Girl Trouble by Carol Dyhouse

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Starting with the spectre of white slavery that caused mass-media hysteria at the start of the twentieth century, through the 'revolting daughters and rebel girls' of the suffrage movement and the flappers, beat girls and dolly birds of the subsequent decades to more recent events, Girl Trouble charts the fascination and fear that has accompanied young women's progress towards equality.

But Girl Trouble never comes across as inaccessible or overly academic, and Dyhouse’s enthusiasm and extensive research are just as tangible as her expertise, making the book a vivid, engaging and insightful exploration of the cultural and historical shifts responsible for the changing places, positions and perspectives of young women and those around them in popular society.

Girl Trouble gives a balanced, compelling and comprehensive overview of girls' turbulent journey through the twentieth century.From moral panic about girls’ virginity to educational reforms giving them unprecedented access to established institutions like Cambridge and Oxford, to the impact of music, cinema, the media, and much more, Girl Trouble gives a balanced, compelling and comprehensive overview of girls’ turbulent journey through the twentieth century.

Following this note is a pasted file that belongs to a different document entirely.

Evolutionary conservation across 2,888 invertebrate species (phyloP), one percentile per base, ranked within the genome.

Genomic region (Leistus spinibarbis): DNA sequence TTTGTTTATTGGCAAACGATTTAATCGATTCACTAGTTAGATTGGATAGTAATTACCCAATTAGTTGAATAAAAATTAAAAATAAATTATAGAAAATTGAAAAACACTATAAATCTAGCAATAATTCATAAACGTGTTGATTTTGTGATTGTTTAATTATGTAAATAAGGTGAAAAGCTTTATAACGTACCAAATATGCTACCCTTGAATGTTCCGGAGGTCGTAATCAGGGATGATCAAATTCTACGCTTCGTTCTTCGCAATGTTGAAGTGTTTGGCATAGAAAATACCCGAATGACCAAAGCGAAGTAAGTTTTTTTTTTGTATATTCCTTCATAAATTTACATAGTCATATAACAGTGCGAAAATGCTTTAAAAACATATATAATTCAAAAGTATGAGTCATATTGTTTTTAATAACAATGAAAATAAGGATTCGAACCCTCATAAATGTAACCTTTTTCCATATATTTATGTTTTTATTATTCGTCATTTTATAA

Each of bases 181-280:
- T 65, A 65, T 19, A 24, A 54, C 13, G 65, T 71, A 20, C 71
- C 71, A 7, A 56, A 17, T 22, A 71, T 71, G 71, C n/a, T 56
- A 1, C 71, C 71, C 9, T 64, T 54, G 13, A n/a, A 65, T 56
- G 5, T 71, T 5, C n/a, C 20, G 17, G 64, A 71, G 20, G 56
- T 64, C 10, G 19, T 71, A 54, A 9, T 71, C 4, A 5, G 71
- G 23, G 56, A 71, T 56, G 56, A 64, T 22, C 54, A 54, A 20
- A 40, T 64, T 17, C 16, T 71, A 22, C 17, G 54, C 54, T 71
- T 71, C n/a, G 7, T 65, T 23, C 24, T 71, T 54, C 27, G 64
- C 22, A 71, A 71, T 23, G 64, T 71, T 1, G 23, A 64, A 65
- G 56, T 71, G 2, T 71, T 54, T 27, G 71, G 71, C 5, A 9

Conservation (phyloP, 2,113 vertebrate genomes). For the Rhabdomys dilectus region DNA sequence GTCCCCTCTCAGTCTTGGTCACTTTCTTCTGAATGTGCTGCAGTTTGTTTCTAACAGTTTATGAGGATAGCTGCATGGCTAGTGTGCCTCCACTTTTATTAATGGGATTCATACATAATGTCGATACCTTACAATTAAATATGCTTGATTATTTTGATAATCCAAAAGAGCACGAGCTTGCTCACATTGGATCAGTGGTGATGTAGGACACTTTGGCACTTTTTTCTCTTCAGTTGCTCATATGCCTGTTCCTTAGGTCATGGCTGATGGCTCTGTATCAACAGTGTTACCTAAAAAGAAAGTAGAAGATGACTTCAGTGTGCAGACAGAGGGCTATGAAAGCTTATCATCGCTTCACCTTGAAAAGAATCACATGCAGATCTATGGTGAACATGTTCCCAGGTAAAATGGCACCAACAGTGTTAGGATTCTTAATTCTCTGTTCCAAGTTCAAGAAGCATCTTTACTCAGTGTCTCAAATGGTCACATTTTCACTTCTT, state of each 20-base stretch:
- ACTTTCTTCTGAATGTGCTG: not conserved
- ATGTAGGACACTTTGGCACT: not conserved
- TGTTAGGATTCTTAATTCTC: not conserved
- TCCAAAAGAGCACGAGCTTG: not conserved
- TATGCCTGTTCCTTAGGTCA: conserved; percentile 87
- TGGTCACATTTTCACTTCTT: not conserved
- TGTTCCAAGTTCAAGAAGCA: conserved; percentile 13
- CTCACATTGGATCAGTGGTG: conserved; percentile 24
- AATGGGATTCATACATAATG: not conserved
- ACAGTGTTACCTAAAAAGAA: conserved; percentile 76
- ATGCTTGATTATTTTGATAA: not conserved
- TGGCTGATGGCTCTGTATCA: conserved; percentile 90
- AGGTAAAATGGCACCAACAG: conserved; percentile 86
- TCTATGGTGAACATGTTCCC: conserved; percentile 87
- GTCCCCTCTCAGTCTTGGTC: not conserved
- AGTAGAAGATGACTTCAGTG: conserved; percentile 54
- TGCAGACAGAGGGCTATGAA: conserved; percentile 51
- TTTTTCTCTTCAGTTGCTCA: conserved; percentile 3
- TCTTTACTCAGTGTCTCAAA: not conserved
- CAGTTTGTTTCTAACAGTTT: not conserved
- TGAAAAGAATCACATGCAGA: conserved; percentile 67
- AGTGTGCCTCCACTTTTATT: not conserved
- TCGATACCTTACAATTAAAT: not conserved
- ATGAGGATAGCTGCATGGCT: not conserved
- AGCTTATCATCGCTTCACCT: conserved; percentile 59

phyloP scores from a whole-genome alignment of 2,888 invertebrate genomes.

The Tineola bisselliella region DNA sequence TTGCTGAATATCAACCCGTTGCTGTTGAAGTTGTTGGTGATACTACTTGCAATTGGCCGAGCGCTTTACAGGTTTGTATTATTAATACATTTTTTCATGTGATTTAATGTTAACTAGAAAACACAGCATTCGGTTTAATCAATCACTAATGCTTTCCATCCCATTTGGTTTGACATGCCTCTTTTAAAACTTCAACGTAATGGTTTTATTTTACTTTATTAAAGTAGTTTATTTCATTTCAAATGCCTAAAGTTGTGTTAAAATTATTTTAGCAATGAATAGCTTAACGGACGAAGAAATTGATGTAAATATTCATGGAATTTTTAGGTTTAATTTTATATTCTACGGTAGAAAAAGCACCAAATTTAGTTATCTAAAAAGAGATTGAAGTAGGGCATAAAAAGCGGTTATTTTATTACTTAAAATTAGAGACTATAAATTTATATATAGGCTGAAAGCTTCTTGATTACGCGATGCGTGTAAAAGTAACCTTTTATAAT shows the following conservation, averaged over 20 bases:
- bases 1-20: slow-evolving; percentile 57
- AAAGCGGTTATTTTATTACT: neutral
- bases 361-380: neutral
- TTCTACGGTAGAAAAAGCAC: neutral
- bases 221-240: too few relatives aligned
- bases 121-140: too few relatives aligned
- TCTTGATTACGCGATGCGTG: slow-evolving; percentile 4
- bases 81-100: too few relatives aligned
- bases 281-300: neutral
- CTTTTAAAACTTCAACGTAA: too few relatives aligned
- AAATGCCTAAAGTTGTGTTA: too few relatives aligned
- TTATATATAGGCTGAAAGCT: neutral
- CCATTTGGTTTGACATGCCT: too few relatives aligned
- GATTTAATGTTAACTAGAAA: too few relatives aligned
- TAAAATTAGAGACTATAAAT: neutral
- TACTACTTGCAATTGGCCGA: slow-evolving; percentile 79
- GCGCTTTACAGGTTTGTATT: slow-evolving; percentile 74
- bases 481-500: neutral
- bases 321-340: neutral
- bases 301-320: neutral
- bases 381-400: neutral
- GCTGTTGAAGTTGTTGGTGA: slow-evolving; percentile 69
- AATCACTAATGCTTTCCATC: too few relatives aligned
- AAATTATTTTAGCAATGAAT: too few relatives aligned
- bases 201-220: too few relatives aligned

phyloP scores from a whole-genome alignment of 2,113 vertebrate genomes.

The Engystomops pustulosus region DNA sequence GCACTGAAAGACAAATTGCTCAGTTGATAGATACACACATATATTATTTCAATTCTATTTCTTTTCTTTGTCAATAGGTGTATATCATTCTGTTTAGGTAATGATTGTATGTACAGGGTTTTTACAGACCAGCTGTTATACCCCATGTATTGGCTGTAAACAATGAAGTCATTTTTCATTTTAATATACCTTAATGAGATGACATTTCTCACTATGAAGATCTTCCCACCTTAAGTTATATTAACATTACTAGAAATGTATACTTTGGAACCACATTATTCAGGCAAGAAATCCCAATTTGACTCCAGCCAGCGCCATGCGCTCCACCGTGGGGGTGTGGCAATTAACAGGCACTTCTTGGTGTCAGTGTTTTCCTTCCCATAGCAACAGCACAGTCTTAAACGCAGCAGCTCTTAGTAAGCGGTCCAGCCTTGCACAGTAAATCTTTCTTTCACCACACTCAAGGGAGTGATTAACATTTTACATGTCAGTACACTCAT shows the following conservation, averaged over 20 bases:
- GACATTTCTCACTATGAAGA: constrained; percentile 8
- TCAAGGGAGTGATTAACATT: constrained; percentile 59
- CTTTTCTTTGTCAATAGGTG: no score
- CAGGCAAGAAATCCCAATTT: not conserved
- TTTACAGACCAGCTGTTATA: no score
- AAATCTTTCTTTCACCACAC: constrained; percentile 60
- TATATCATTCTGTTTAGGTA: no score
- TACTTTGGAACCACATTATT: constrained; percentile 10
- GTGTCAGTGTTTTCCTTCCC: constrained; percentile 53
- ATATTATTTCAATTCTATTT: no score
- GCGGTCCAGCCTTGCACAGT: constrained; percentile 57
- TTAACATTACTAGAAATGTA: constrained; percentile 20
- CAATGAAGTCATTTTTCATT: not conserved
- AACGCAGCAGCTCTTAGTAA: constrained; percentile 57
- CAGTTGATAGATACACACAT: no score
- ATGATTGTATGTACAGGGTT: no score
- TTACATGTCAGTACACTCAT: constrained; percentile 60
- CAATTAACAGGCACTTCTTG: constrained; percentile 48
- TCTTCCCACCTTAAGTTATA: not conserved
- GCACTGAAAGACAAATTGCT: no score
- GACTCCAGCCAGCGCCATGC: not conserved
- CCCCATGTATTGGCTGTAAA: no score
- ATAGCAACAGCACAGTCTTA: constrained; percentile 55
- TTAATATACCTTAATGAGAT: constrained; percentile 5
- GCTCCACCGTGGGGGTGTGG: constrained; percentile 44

In places the pacing is inconsistent, and (as other reviews have observed) in the chapters examining more recent decades, the tone feels more ambiguous and undecided, but overall Girl Trouble is an accessible, important and rewarding read – one I’m sure I’ll be returning to for reference, and which left me with a long reading list and pages upon pages of scribbled names and notes to research further.

Released last month by radical international publishers Zed Books, Girl Trouble: Panic and Progress in the History of Young Women is available in paperback from Amazon, Foyles, or your local independent bookseller, or there’s also a Kindle edition.